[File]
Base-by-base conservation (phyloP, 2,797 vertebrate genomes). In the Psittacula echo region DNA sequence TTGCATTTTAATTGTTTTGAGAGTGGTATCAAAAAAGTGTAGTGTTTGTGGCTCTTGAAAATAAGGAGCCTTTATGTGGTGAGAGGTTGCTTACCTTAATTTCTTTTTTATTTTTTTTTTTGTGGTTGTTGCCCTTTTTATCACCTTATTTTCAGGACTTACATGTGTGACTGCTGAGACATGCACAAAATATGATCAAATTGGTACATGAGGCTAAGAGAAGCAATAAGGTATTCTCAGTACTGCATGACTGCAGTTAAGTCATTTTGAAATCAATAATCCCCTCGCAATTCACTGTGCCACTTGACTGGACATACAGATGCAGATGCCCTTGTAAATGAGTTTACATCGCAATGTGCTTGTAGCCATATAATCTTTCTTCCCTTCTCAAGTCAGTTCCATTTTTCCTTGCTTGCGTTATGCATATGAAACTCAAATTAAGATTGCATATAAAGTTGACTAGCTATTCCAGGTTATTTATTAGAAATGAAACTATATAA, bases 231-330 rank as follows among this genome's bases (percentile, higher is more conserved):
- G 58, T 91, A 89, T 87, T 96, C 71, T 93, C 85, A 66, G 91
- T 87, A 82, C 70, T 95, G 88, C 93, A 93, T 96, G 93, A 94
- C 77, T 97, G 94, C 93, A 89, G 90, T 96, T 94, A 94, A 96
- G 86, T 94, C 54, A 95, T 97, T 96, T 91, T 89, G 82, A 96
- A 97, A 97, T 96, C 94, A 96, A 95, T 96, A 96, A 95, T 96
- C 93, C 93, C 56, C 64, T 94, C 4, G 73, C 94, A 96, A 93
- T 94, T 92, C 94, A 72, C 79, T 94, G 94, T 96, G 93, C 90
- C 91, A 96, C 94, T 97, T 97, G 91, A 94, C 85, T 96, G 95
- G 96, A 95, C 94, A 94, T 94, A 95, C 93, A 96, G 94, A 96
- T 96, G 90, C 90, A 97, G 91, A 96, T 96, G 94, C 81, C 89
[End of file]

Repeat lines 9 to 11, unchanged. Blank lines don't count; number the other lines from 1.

- C 91, A 96, C 94, T 97, T 97, G 91, A 94, C 85, T 96, G 95
- G 96, A 95, C 94, A 94, T 94, A 95, C 93, A 96, G 94, A 96
- T 96, G 90, C 90, A 97, G 91, A 96, T 96, G 94, C 81, C 89